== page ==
Your home timeline is made up of the tweets from accounts you are following, but additionally, Twitter will identify tweets and accounts that are popular or relevant, and add them to your timeline. On the help page though, Twitter does not explain how it identifies popular content, or how it determines what content is relevant.
This comes soon after another experiment by Twitter, wherein the service started sharing favourited tweets to follower's timelines, the way a re-tweet is.
The goal, according to Twitter, is to make the timeline more "relevant and interesting":
Additionally, when we identify a Tweet, an account to follow, or other content that's popular or relevant, we may add it to your timeline. This means you will sometimes see Tweets from accounts you don't follow. We select each Tweet using a variety of signals, including how popular it is and how people in your network are interacting with it. Our goal is to make your home timeline even more relevant and interesting.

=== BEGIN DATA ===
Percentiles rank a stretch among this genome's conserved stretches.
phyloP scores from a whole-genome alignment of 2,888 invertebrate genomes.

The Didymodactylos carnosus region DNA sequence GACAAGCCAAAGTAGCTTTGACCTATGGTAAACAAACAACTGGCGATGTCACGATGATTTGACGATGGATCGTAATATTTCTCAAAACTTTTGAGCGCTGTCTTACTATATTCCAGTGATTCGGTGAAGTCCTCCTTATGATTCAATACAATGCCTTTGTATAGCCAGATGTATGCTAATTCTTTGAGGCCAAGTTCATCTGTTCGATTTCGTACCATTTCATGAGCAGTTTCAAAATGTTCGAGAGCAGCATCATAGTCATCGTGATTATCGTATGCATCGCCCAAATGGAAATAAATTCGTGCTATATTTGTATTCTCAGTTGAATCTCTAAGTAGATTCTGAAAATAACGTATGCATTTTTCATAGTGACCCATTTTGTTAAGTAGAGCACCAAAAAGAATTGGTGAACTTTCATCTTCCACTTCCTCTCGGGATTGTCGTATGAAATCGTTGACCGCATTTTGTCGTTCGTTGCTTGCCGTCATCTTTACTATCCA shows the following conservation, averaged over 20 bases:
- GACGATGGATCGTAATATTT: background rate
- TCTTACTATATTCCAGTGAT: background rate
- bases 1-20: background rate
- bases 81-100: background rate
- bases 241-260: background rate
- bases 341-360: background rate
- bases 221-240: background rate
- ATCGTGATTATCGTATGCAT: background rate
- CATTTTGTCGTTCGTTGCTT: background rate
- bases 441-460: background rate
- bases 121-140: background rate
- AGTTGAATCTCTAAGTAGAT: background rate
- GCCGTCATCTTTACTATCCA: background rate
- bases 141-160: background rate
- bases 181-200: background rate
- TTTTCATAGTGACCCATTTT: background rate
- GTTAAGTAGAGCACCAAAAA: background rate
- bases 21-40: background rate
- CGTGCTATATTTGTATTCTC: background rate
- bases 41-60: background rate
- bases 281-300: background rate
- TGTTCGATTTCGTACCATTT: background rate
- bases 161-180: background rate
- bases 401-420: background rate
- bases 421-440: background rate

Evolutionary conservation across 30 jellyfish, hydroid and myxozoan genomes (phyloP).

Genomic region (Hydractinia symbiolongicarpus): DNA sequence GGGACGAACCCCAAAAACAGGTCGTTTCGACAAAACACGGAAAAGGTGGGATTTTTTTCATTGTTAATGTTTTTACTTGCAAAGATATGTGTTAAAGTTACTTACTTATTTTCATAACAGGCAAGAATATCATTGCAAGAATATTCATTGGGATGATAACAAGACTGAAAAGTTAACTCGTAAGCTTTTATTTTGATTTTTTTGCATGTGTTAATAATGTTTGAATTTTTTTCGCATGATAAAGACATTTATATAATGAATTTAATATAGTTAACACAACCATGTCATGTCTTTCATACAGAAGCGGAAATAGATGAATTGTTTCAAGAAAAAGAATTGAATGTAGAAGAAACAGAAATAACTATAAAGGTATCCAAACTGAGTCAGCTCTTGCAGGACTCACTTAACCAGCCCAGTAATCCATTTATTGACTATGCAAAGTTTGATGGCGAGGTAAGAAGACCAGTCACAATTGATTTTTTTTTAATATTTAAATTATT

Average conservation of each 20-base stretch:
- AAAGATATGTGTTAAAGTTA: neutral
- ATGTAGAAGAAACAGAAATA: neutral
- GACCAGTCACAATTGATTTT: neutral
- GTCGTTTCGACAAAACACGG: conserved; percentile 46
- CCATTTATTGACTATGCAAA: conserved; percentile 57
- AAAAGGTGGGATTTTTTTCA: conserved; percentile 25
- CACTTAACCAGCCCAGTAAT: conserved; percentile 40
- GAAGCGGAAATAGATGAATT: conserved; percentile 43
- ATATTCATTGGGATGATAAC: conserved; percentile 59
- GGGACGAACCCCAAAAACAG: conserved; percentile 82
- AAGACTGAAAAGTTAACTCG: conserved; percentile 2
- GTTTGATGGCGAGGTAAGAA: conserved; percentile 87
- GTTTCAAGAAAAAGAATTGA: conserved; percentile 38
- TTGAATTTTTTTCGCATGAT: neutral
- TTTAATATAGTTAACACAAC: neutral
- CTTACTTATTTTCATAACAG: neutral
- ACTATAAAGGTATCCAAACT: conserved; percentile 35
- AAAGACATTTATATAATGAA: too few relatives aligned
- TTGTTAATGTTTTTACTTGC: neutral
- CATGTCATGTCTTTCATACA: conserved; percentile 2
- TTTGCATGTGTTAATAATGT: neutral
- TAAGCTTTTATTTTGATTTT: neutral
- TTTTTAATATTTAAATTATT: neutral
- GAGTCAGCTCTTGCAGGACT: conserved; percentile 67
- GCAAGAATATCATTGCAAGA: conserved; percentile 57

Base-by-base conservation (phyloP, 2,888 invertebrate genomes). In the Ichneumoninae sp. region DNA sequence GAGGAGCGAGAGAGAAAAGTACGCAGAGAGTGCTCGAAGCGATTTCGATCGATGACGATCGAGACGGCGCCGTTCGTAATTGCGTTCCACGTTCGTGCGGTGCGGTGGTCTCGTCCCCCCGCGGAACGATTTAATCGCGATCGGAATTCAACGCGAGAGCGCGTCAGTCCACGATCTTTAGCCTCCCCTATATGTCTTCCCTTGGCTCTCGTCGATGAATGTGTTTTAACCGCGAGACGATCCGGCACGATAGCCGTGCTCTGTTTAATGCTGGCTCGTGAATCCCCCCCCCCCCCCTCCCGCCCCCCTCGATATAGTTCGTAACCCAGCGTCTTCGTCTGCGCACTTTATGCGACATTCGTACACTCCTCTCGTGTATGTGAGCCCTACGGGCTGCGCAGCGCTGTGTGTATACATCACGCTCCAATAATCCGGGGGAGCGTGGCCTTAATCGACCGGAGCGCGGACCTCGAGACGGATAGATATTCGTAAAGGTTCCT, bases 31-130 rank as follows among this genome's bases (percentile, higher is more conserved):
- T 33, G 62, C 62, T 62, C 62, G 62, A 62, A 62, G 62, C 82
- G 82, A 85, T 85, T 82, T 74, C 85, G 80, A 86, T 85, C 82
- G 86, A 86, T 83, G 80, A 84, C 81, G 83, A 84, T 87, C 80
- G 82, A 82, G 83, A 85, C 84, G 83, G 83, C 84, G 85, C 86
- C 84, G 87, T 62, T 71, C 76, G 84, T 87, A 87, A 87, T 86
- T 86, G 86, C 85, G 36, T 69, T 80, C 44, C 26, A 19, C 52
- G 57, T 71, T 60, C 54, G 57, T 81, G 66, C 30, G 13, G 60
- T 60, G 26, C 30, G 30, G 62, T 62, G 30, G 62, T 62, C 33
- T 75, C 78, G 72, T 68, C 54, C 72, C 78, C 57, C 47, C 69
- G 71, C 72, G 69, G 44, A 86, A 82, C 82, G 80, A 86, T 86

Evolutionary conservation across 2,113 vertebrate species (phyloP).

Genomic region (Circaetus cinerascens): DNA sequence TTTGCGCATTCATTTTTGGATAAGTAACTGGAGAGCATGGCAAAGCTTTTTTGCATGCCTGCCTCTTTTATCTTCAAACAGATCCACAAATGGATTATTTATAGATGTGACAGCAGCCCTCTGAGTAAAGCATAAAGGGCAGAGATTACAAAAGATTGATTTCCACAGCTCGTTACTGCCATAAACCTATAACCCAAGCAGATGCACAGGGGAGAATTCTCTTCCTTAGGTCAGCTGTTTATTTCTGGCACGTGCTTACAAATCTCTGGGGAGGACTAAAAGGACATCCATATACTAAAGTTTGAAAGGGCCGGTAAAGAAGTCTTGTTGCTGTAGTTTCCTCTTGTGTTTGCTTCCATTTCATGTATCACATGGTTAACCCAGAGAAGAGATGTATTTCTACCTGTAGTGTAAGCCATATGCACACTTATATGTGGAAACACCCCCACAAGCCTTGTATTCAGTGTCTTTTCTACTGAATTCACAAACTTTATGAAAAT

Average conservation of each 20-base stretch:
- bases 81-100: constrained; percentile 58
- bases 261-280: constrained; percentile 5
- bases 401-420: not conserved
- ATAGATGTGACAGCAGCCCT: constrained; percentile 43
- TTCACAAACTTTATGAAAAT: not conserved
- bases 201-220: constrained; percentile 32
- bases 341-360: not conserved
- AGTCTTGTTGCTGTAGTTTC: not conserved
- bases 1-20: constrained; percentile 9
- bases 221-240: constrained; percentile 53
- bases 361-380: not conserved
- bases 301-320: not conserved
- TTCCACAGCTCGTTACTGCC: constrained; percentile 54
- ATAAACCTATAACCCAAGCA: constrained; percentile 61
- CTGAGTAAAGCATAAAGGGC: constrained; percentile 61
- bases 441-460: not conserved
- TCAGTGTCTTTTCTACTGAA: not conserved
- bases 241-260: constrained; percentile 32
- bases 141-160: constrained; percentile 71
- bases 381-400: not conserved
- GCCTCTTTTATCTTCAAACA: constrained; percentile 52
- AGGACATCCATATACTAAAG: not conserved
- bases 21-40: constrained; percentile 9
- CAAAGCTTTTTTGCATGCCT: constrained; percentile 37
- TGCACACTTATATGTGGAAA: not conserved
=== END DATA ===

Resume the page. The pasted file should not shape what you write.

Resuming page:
Judging by the kind of tweets we have been seeing, it looks more like an attempt at monetisation than engagement, but even if engagement is the sole end goal, it marks a big shift for Twitter.
That sounds a lot like Facebook's timeline, which most users know is regulated through a number of unidentified factors to try and show you only the things that Facebook 'thinks' are relevant.
For many users though, the unfiltered chronological timeline that Twitter presents is one of the best reasons to use the service - it helps present a much clearer picture of the conversations taking place on the Internet when compared to Facebook, where everything you see is presented based on your likes and clicks, and is presented to keep you 'engaged', instead of informed.